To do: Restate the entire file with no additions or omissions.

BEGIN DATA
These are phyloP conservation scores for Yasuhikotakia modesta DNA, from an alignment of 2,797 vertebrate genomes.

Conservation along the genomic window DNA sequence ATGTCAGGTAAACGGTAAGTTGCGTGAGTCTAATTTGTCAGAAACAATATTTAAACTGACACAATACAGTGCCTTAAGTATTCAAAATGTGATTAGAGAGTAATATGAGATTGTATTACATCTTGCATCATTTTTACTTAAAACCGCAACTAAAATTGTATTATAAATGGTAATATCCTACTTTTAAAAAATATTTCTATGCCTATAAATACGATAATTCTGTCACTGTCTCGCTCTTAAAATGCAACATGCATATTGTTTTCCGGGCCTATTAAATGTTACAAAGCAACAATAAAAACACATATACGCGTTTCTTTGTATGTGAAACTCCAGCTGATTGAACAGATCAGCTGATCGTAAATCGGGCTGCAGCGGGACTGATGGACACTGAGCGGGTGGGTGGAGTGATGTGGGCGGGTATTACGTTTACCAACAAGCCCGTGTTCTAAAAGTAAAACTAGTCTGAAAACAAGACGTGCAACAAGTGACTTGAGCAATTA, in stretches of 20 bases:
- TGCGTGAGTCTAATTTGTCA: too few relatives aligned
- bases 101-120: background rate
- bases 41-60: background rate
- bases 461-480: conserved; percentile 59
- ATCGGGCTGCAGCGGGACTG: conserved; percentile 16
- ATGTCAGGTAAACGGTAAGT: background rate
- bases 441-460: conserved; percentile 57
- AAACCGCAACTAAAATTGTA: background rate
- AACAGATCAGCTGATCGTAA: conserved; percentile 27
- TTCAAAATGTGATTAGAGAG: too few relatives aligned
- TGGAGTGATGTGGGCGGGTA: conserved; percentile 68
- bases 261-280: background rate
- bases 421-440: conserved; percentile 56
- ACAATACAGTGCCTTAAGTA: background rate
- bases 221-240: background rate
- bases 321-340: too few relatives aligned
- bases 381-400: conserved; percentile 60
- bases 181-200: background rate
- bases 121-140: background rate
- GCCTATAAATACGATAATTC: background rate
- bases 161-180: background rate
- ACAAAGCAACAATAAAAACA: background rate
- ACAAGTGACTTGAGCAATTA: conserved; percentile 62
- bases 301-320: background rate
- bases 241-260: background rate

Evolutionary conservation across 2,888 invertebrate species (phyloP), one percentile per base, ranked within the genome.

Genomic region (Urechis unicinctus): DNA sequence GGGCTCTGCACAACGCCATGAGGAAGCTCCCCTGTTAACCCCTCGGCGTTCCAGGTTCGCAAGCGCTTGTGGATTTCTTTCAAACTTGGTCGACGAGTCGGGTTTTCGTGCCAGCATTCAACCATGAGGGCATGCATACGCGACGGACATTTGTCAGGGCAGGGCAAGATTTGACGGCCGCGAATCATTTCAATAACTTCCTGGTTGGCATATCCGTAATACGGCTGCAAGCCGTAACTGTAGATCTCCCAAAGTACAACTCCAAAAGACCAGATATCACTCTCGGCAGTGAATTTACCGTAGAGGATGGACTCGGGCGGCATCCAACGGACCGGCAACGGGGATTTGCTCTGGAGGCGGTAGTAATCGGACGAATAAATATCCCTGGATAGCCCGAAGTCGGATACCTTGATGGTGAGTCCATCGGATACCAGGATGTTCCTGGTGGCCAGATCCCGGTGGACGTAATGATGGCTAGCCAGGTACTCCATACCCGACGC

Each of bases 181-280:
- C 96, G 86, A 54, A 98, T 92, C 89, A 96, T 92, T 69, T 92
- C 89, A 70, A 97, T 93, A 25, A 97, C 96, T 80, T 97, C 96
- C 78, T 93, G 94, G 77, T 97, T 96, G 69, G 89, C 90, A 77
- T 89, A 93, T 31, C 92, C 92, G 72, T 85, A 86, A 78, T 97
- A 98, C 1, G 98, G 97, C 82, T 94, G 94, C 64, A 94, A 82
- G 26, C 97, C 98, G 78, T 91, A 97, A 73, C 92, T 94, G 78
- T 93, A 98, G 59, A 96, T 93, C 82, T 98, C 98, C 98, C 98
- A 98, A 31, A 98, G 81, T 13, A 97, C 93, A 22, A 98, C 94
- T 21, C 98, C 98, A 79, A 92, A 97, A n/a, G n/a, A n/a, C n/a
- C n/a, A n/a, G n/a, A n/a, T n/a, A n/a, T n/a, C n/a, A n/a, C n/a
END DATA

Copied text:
These are phyloP conservation scores for Yasuhikotakia modesta DNA, from an alignment of 2,797 vertebrate genomes.

Conservation along the genomic window DNA sequence ATGTCAGGTAAACGGTAAGTTGCGTGAGTCTAATTTGTCAGAAACAATATTTAAACTGACACAATACAGTGCCTTAAGTATTCAAAATGTGATTAGAGAGTAATATGAGATTGTATTACATCTTGCATCATTTTTACTTAAAACCGCAACTAAAATTGTATTATAAATGGTAATATCCTACTTTTAAAAAATATTTCTATGCCTATAAATACGATAATTCTGTCACTGTCTCGCTCTTAAAATGCAACATGCATATTGTTTTCCGGGCCTATTAAATGTTACAAAGCAACAATAAAAACACATATACGCGTTTCTTTGTATGTGAAACTCCAGCTGATTGAACAGATCAGCTGATCGTAAATCGGGCTGCAGCGGGACTGATGGACACTGAGCGGGTGGGTGGAGTGATGTGGGCGGGTATTACGTTTACCAACAAGCCCGTGTTCTAAAAGTAAAACTAGTCTGAAAACAAGACGTGCAACAAGTGACTTGAGCAATTA, in stretches of 20 bases:
- TGCGTGAGTCTAATTTGTCA: too few relatives aligned
- bases 101-120: background rate
- bases 41-60: background rate
- bases 461-480: conserved; percentile 59
- ATCGGGCTGCAGCGGGACTG: conserved; percentile 16
- ATGTCAGGTAAACGGTAAGT: background rate
- bases 441-460: conserved; percentile 57
- AAACCGCAACTAAAATTGTA: background rate
- AACAGATCAGCTGATCGTAA: conserved; percentile 27
- TTCAAAATGTGATTAGAGAG: too few relatives aligned
- TGGAGTGATGTGGGCGGGTA: conserved; percentile 68
- bases 261-280: background rate
- bases 421-440: conserved; percentile 56
- ACAATACAGTGCCTTAAGTA: background rate
- bases 221-240: background rate
- bases 321-340: too few relatives aligned
- bases 381-400: conserved; percentile 60
- bases 181-200: background rate
- bases 121-140: background rate
- GCCTATAAATACGATAATTC: background rate
- bases 161-180: background rate
- ACAAAGCAACAATAAAAACA: background rate
- ACAAGTGACTTGAGCAATTA: conserved; percentile 62
- bases 301-320: background rate
- bases 241-260: background rate

Evolutionary conservation across 2,888 invertebrate species (phyloP), one percentile per base, ranked within the genome.

Genomic region (Urechis unicinctus): DNA sequence GGGCTCTGCACAACGCCATGAGGAAGCTCCCCTGTTAACCCCTCGGCGTTCCAGGTTCGCAAGCGCTTGTGGATTTCTTTCAAACTTGGTCGACGAGTCGGGTTTTCGTGCCAGCATTCAACCATGAGGGCATGCATACGCGACGGACATTTGTCAGGGCAGGGCAAGATTTGACGGCCGCGAATCATTTCAATAACTTCCTGGTTGGCATATCCGTAATACGGCTGCAAGCCGTAACTGTAGATCTCCCAAAGTACAACTCCAAAAGACCAGATATCACTCTCGGCAGTGAATTTACCGTAGAGGATGGACTCGGGCGGCATCCAACGGACCGGCAACGGGGATTTGCTCTGGAGGCGGTAGTAATCGGACGAATAAATATCCCTGGATAGCCCGAAGTCGGATACCTTGATGGTGAGTCCATCGGATACCAGGATGTTCCTGGTGGCCAGATCCCGGTGGACGTAATGATGGCTAGCCAGGTACTCCATACCCGACGC

Each of bases 181-280:
- C 96, G 86, A 54, A 98, T 92, C 89, A 96, T 92, T 69, T 92
- C 89, A 70, A 97, T 93, A 25, A 97, C 96, T 80, T 97, C 96
- C 78, T 93, G 94, G 77, T 97, T 96, G 69, G 89, C 90, A 77
- T 89, A 93, T 31, C 92, C 92, G 72, T 85, A 86, A 78, T 97
- A 98, C 1, G 98, G 97, C 82, T 94, G 94, C 64, A 94, A 82
- G 26, C 97, C 98, G 78, T 91, A 97, A 73, C 92, T 94, G 78
- T 93, A 98, G 59, A 96, T 93, C 82, T 98, C 98, C 98, C 98
- A 98, A 31, A 98, G 81, T 13, A 97, C 93, A 22, A 98, C 94
- T 21, C 98, C 98, A 79, A 92, A 97, A n/a, G n/a, A n/a, C n/a
- C n/a, A n/a, G n/a, A n/a, T n/a, A n/a, T n/a, C n/a, A n/a, C n/a